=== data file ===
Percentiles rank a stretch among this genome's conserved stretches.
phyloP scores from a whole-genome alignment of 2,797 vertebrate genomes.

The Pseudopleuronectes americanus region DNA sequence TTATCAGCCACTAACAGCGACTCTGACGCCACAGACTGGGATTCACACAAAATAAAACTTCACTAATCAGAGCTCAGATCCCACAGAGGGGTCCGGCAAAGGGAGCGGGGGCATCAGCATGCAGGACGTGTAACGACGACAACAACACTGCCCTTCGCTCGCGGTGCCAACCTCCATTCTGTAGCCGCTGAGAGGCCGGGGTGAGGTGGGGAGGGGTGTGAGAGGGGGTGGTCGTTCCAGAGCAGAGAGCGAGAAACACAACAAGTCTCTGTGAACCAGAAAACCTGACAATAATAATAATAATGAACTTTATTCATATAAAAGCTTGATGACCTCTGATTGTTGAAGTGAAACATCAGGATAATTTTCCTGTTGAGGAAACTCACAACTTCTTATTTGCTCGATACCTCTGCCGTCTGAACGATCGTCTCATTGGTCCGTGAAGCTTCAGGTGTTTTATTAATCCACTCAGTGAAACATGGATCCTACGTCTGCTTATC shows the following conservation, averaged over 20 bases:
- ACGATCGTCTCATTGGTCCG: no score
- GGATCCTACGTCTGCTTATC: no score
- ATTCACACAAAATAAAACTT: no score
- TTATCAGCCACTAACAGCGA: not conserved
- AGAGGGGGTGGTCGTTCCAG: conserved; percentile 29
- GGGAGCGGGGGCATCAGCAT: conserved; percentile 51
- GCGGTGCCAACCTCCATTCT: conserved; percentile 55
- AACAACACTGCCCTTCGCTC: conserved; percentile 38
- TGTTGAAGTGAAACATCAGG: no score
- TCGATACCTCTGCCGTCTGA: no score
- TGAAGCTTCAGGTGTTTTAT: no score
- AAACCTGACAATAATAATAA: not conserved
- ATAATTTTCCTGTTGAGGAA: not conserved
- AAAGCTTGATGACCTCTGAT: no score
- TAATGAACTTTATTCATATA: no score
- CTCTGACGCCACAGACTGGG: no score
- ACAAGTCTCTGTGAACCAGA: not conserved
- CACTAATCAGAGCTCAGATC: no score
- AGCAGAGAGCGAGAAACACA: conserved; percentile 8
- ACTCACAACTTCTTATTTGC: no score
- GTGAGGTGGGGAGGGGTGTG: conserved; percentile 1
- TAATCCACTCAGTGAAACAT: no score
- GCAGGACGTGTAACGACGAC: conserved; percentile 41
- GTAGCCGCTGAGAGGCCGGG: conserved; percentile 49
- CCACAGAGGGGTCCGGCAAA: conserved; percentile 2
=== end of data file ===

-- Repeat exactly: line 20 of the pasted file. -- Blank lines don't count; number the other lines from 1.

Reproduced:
- ACAAGTCTCTGTGAACCAGA: not conserved